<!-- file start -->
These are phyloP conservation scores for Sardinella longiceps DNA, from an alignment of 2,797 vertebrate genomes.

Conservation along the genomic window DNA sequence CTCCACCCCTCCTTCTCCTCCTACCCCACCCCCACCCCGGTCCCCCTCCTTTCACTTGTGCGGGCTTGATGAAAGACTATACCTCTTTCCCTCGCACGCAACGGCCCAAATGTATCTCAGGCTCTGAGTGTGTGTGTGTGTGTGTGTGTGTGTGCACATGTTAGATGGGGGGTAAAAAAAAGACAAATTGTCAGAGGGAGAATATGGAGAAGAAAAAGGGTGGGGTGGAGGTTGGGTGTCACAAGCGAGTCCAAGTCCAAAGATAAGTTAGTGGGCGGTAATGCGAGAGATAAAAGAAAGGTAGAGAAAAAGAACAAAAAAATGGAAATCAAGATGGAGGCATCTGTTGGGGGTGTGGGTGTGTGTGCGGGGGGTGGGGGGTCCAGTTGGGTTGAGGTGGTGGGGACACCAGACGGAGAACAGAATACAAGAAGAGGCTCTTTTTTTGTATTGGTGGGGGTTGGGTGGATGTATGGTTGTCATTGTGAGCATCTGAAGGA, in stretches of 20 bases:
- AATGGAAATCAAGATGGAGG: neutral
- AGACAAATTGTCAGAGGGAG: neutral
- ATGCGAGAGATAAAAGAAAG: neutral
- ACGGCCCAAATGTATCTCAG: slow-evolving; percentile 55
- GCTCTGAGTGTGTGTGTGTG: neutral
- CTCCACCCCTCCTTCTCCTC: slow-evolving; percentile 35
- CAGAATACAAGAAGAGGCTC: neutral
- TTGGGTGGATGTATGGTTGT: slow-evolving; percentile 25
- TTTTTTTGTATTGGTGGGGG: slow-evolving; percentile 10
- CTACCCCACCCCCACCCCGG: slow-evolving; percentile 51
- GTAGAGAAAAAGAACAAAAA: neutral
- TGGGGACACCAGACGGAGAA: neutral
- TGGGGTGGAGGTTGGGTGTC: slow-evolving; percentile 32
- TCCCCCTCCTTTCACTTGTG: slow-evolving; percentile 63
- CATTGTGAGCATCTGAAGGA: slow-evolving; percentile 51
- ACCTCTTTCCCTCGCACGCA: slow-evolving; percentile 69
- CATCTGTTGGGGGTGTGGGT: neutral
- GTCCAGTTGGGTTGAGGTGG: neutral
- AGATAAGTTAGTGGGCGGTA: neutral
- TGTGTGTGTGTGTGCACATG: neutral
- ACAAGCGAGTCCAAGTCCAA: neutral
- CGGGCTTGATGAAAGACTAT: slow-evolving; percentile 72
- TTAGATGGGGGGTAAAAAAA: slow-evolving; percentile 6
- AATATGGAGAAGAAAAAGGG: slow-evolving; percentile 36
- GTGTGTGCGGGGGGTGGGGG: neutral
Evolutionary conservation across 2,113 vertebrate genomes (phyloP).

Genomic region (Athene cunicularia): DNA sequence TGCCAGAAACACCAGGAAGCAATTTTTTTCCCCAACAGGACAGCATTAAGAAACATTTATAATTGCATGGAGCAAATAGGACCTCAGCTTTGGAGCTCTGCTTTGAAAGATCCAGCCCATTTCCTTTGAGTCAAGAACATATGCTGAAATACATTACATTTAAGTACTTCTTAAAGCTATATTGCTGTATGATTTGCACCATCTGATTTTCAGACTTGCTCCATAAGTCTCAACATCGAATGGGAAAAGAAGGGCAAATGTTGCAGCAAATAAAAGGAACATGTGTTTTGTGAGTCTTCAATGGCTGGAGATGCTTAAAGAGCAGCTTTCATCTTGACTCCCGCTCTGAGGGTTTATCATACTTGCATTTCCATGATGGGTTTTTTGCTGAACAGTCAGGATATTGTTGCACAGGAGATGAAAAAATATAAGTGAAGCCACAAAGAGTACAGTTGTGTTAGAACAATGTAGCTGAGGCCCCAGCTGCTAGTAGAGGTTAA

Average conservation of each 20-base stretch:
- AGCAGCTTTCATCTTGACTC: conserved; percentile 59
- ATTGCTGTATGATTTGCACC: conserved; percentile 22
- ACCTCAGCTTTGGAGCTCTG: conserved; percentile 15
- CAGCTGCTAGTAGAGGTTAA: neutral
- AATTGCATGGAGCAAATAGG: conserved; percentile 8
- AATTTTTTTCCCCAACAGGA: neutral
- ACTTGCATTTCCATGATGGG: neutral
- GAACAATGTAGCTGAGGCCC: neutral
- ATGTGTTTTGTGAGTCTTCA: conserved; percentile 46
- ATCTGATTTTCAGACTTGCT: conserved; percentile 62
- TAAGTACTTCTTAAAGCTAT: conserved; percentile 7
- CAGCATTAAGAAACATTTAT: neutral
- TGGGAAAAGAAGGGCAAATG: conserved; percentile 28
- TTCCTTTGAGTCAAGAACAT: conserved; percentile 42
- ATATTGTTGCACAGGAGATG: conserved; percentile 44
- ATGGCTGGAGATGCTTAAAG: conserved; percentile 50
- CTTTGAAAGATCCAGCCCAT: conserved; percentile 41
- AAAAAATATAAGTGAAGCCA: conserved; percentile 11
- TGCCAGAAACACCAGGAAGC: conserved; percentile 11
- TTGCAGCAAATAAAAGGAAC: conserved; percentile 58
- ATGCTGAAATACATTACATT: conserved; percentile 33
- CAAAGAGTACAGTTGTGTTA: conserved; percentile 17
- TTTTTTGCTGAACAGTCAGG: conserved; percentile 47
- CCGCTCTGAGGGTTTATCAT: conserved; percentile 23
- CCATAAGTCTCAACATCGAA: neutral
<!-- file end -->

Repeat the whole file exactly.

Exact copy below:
These are phyloP conservation scores for Sardinella longiceps DNA, from an alignment of 2,797 vertebrate genomes.

Conservation along the genomic window DNA sequence CTCCACCCCTCCTTCTCCTCCTACCCCACCCCCACCCCGGTCCCCCTCCTTTCACTTGTGCGGGCTTGATGAAAGACTATACCTCTTTCCCTCGCACGCAACGGCCCAAATGTATCTCAGGCTCTGAGTGTGTGTGTGTGTGTGTGTGTGTGTGCACATGTTAGATGGGGGGTAAAAAAAAGACAAATTGTCAGAGGGAGAATATGGAGAAGAAAAAGGGTGGGGTGGAGGTTGGGTGTCACAAGCGAGTCCAAGTCCAAAGATAAGTTAGTGGGCGGTAATGCGAGAGATAAAAGAAAGGTAGAGAAAAAGAACAAAAAAATGGAAATCAAGATGGAGGCATCTGTTGGGGGTGTGGGTGTGTGTGCGGGGGGTGGGGGGTCCAGTTGGGTTGAGGTGGTGGGGACACCAGACGGAGAACAGAATACAAGAAGAGGCTCTTTTTTTGTATTGGTGGGGGTTGGGTGGATGTATGGTTGTCATTGTGAGCATCTGAAGGA, in stretches of 20 bases:
- AATGGAAATCAAGATGGAGG: neutral
- AGACAAATTGTCAGAGGGAG: neutral
- ATGCGAGAGATAAAAGAAAG: neutral
- ACGGCCCAAATGTATCTCAG: slow-evolving; percentile 55
- GCTCTGAGTGTGTGTGTGTG: neutral
- CTCCACCCCTCCTTCTCCTC: slow-evolving; percentile 35
- CAGAATACAAGAAGAGGCTC: neutral
- TTGGGTGGATGTATGGTTGT: slow-evolving; percentile 25
- TTTTTTTGTATTGGTGGGGG: slow-evolving; percentile 10
- CTACCCCACCCCCACCCCGG: slow-evolving; percentile 51
- GTAGAGAAAAAGAACAAAAA: neutral
- TGGGGACACCAGACGGAGAA: neutral
- TGGGGTGGAGGTTGGGTGTC: slow-evolving; percentile 32
- TCCCCCTCCTTTCACTTGTG: slow-evolving; percentile 63
- CATTGTGAGCATCTGAAGGA: slow-evolving; percentile 51
- ACCTCTTTCCCTCGCACGCA: slow-evolving; percentile 69
- CATCTGTTGGGGGTGTGGGT: neutral
- GTCCAGTTGGGTTGAGGTGG: neutral
- AGATAAGTTAGTGGGCGGTA: neutral
- TGTGTGTGTGTGTGCACATG: neutral
- ACAAGCGAGTCCAAGTCCAA: neutral
- CGGGCTTGATGAAAGACTAT: slow-evolving; percentile 72
- TTAGATGGGGGGTAAAAAAA: slow-evolving; percentile 6
- AATATGGAGAAGAAAAAGGG: slow-evolving; percentile 36
- GTGTGTGCGGGGGGTGGGGG: neutral
Evolutionary conservation across 2,113 vertebrate genomes (phyloP).

Genomic region (Athene cunicularia): DNA sequence TGCCAGAAACACCAGGAAGCAATTTTTTTCCCCAACAGGACAGCATTAAGAAACATTTATAATTGCATGGAGCAAATAGGACCTCAGCTTTGGAGCTCTGCTTTGAAAGATCCAGCCCATTTCCTTTGAGTCAAGAACATATGCTGAAATACATTACATTTAAGTACTTCTTAAAGCTATATTGCTGTATGATTTGCACCATCTGATTTTCAGACTTGCTCCATAAGTCTCAACATCGAATGGGAAAAGAAGGGCAAATGTTGCAGCAAATAAAAGGAACATGTGTTTTGTGAGTCTTCAATGGCTGGAGATGCTTAAAGAGCAGCTTTCATCTTGACTCCCGCTCTGAGGGTTTATCATACTTGCATTTCCATGATGGGTTTTTTGCTGAACAGTCAGGATATTGTTGCACAGGAGATGAAAAAATATAAGTGAAGCCACAAAGAGTACAGTTGTGTTAGAACAATGTAGCTGAGGCCCCAGCTGCTAGTAGAGGTTAA

Average conservation of each 20-base stretch:
- AGCAGCTTTCATCTTGACTC: conserved; percentile 59
- ATTGCTGTATGATTTGCACC: conserved; percentile 22
- ACCTCAGCTTTGGAGCTCTG: conserved; percentile 15
- CAGCTGCTAGTAGAGGTTAA: neutral
- AATTGCATGGAGCAAATAGG: conserved; percentile 8
- AATTTTTTTCCCCAACAGGA: neutral
- ACTTGCATTTCCATGATGGG: neutral
- GAACAATGTAGCTGAGGCCC: neutral
- ATGTGTTTTGTGAGTCTTCA: conserved; percentile 46
- ATCTGATTTTCAGACTTGCT: conserved; percentile 62
- TAAGTACTTCTTAAAGCTAT: conserved; percentile 7
- CAGCATTAAGAAACATTTAT: neutral
- TGGGAAAAGAAGGGCAAATG: conserved; percentile 28
- TTCCTTTGAGTCAAGAACAT: conserved; percentile 42
- ATATTGTTGCACAGGAGATG: conserved; percentile 44
- ATGGCTGGAGATGCTTAAAG: conserved; percentile 50
- CTTTGAAAGATCCAGCCCAT: conserved; percentile 41
- AAAAAATATAAGTGAAGCCA: conserved; percentile 11
- TGCCAGAAACACCAGGAAGC: conserved; percentile 11
- TTGCAGCAAATAAAAGGAAC: conserved; percentile 58
- ATGCTGAAATACATTACATT: conserved; percentile 33
- CAAAGAGTACAGTTGTGTTA: conserved; percentile 17
- TTTTTTGCTGAACAGTCAGG: conserved; percentile 47
- CCGCTCTGAGGGTTTATCAT: conserved; percentile 23
- CCATAAGTCTCAACATCGAA: neutral